Recognizing the need for additional volunteers, the group organized a meet and greet at the site and contacted local publications to help advertise. The group met with around thirty Dunedin residents and answered questions regarding the proposed mission and history of the site. Parks Superintendent, Art Finn put to rest some of the fears about the former sites usage by informing residents that the site was actually a city pool and recreation area for years until it was struck by lightning multiple times. After condemning the pool, the city filled the area with construction debris and topped it off with fill dirt and sod.

This outreach event attracted the attention of local residents, Gayl Scruton and Dave Wolters who joined the group and offered their skills to help the garden grow. Scruton, an interior designer and entrepreneur, took the helm of fundraising and marketing for the group. Wolters, a retired federal employee, contributed his knowledge of organizational structure and recommended that the group elect a board and begin the process of state incorporation. Subsequently, the DCGA elected its first board of directors with resident and schoolteacher Jim McGinity taking the helm as President.

By the end of 2010, the group had finalized its lease agreement with the city and incorporated with the state as the Dunedin Community Garden Association. In November of the same year, they organized their first fundraiser at a local restaurant, Jollimon’s Grill, which raised almost $600.00. The group now had enough funds to begin phase one of the proposed design. Working with the city, the DCGA scheduled dirt and mulch deliveries from the county’s free sources. They began to promote a group build day for February 2011. The goal was to gather volunteers for laying irrigation pipes and constructing raised beds. In effort to keep it local, they purchased wood from Viable Lumber Company, which locally harvests wood using sustainable methods. Engaging the youth, Gayl Scruton recruited the help of a local Boy Scout to construct a tool shed. The scout hoped to achieve his Eagle Scout designation by facilitating the construction of a shed with the help of his friends and family with materials donated by the local ACE Hardware store.

The next month, Gayl Scruton organized a garage sale and the group held another fundraiser at Jollimon’s Grille raising the total funds to over $3,000. With the increased funds to work with, the DCGA continued to expand the site. DCGA Treasurer, Dave Wolters finalized the application for federal non-profit status. By the end of the summer of 2011, the DCGA had become an official 501[c]3 non-profit organization with over thirty members and a continuously expanding garden, and they had raised enough funds to complete the design they drafted two years ago.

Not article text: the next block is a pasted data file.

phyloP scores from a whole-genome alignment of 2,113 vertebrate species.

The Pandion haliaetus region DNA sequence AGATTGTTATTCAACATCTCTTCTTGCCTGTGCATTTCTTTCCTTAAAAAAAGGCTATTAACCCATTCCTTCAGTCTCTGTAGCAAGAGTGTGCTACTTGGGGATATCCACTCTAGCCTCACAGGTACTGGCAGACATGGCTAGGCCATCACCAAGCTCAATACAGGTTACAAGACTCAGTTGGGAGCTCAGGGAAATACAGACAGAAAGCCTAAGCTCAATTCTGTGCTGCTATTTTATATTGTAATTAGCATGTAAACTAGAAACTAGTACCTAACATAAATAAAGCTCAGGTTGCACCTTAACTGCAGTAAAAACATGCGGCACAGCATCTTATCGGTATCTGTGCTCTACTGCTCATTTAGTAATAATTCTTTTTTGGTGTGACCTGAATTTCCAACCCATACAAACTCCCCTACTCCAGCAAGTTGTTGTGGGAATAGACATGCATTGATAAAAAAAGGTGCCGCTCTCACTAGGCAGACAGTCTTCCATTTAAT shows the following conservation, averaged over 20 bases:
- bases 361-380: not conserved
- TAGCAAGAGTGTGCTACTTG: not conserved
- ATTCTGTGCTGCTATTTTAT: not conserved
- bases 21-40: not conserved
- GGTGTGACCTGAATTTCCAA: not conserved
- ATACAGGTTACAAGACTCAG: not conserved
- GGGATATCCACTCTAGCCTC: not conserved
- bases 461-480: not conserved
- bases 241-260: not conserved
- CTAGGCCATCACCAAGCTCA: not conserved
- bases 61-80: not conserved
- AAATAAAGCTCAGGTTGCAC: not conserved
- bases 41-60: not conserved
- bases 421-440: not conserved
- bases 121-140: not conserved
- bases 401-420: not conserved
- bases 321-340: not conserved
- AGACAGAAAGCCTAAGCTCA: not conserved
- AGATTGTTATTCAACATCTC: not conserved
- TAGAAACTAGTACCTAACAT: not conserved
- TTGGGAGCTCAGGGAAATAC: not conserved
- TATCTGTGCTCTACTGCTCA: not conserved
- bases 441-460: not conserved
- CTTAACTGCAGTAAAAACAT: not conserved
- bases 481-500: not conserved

Organizational Obstacles

Many of our gardeners remember growing up with beautiful butterfly gardens and fresh tomatoes in the summer. We hope that Dunedin would one day have such a place that could be shared by all. This is the source of our motivation. But other volunteers hope to learn more about food production and living more sustainably. As food production has shifted to mechanized processes, people have been separated further away from the sources of their food. Today, less than 3% of people work in Agriculture (Fisk 2003). Older generations remember growing gardens and harvesting their own food, but young people have little opportunities to access this knowledge.

On top of that, many people relocating to the Dunedin area to retire have moved into condominiums and assisted living facilities that do not have access to land allowing them to grow their own plants and vegetables. We see in Pinellas County that the demand from younger generations to seek out agricultural knowledge is increasing, while older retirees are searching for spaces to cultivate plants.

Even though the demand for urban agriculture is increasing, forming a grassroots organization from the ground up presents many challenges for eager activists. The DCGA has faced many obstacles such as: funding, finding volunteers, organizing, coming to a consensus on initiatives, delegating tasks, and fostering new leadership.

The DCGA intends on creating a space that can be used to provide training and education while sponsoring and encouraging sharing and caring among the users of the Garden, leading to a stronger and more effective local community (DCGA By-Laws).

The DCGA believes that urban gardening can be a strong way to bring elders and youth together. As researchers like Anthropologist, Dr. Jay Sokolovsky note, an urban garden is an inclusionary landscape that encourages residents to assume a more active role in the well being of the neighborhood. This connection established between people and place creates what people have called: civic ecology. These elements compel people to take responsibility for their neighbors and the place where they reside. The result is healthier and happier citizens.